Ahhhh, letting go. That is not something that comes easy to those of us type A personalities. Yet this is the year that I am embracing the art of “letting go” in order to achieve a higher state of relaxation and happiness.
As part of my proof, I submit to you the photo of the naked wreath on our front door. In years past, I have put a lot of time and energy into hanging small wreaths on every window of the house during the holiday season. It looks really pretty, but here’s the thing: it’s kind of a pain in the butt to hang them all. You have to clean off the window where the suction cup goes and you have to hang each wreath so it is at the same height and alignment with all the other wreaths (or else all the people out there with OCD will drive by my house and be very upset!). And you need to wait for a slightly warm day to hang them and then when you get a really windy night, half of them blow off….. You see where I’m going with this. There was clearly a little voice in my head saying “do we really have to hang up those stupid fake wreaths this year?” So about half way through December when I had dragged my feet for so long, I finally made the decision to ditch the window wreaths and just get a simple wreath for the front door. Not only was this a simple, unadorned balsam wreath from my local grocery store, but I actually hung it up that way and left it that way for a whole week without a bow or anything on it! When I would look at the wreath, part of me would cringe and say, “It really needs a bow or something, anything!” The other part of me would beam with pride, feeling like this was a test for my new self – embracing the imperfect. Just letting it be and allowing the discomfort of having a naked wreath on my door build and build so I could examine why it should make me so uncomfortable. Would it upset the mailman?
Here’s what I’ve come to realize: we live in a world that is priming us to achieve the “perfect exterior”. Just open up Pinterest or thumb through an issue of Martha Stewart or Magnolia magazine. Or look at the holiday cards we send each other. We are pushed to not only live up to unrealistic ideals, but then fill our days with unrealistic tasks, like wrapping our gifts just so, and adding a cute little bobble on top to make it look pretty.
Sending out holiday cards is a perfect example. Have you ever noticed all the photo cards that come in the mail this time of year? Every card has a family photo with each member smiling in their matching outfits. Even the family dog is looking at the camera and smiling. Then there are the overachievers: standing at the top of Mount Everest and journaling how each child is achieving greatness and on track to go to Harvard and become President of the United States someday.
I’m going to tell you, the best photo card we ever sent was when our triplets were 18 months old and we couldn’t get them to sit still for a second! We tried dressing them up and sitting on the fireplace hearth with them in our laps, but each time we got in position, they would wriggle away laughing like it was a big game. So we took a series of blooper pictures and put that on our Christmas card that year. People loved it. You see, as much as we have a fascination with being or looking “perfect”, we are also drawn to people who let their imperfections all hang out. It brings us a sense of relief when we can relate to them and say “oh! You mean your son likes to ruin every family photo too? Why can’t I get my kid to stop making rabbit ears over his brother’s head when we take a photo?” Somehow secretly I have this sick curiosity to know the real deal behind people’s family photo. Was Mom shouting at the kids to behave and tuck in their shirts? Was Dad rolling his eyes the whole time and wondering when this photo shoot would come to an end so he could go watch the football game? How many of you would pay money to see Chip and Joanna Gaines in a “not so perfect parenting moment”?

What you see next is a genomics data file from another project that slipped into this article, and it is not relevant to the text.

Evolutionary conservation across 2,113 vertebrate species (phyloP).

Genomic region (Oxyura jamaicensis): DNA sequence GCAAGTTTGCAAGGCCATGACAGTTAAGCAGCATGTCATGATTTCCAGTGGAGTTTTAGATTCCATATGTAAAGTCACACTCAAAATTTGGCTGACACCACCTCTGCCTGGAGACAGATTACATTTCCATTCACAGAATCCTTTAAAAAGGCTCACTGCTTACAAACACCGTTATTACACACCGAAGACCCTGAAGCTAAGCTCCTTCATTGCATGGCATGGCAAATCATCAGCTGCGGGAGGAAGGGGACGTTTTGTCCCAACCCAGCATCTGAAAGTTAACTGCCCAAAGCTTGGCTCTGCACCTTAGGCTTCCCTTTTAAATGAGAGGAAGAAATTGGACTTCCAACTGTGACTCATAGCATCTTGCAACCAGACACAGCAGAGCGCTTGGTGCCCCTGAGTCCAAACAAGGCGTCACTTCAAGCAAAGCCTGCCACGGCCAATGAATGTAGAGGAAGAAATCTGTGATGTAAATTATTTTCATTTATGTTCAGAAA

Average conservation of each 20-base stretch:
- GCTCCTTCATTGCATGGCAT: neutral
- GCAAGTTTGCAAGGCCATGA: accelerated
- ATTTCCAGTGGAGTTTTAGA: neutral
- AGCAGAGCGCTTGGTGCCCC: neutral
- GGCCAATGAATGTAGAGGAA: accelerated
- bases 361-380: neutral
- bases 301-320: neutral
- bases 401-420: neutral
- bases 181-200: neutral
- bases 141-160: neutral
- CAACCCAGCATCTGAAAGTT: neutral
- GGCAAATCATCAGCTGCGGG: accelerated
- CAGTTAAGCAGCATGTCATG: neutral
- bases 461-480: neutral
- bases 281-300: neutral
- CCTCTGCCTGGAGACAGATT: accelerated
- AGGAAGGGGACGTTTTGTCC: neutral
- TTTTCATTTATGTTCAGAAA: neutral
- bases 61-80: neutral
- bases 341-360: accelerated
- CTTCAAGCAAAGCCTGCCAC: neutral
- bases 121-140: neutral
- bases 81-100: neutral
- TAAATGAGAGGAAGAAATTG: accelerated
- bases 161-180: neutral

Stress and increased obligations go hand in hand with the holiday season. I found I needed to constantly readjust my expectations in order to maintain a certain level of sanity and happiness. I kept reminding myself that B+ work was good enough; that being a mom who is present and relaxed is the best gift I can give my kids as opposed to a picture-perfect magazine-worthy home with a mother who is screaming and yelling because she can’t really live up to the image of perfection in her head.
I invite you to give yourself the gift of imperfection this holiday season. Look for ways to let go of that which no longer serves you. Lean in to those things that make you uncomfortable, because they are likely the areas that are ripe for growing and learning opportunities. With this, I wish you a healthy and happy holiday and New Year.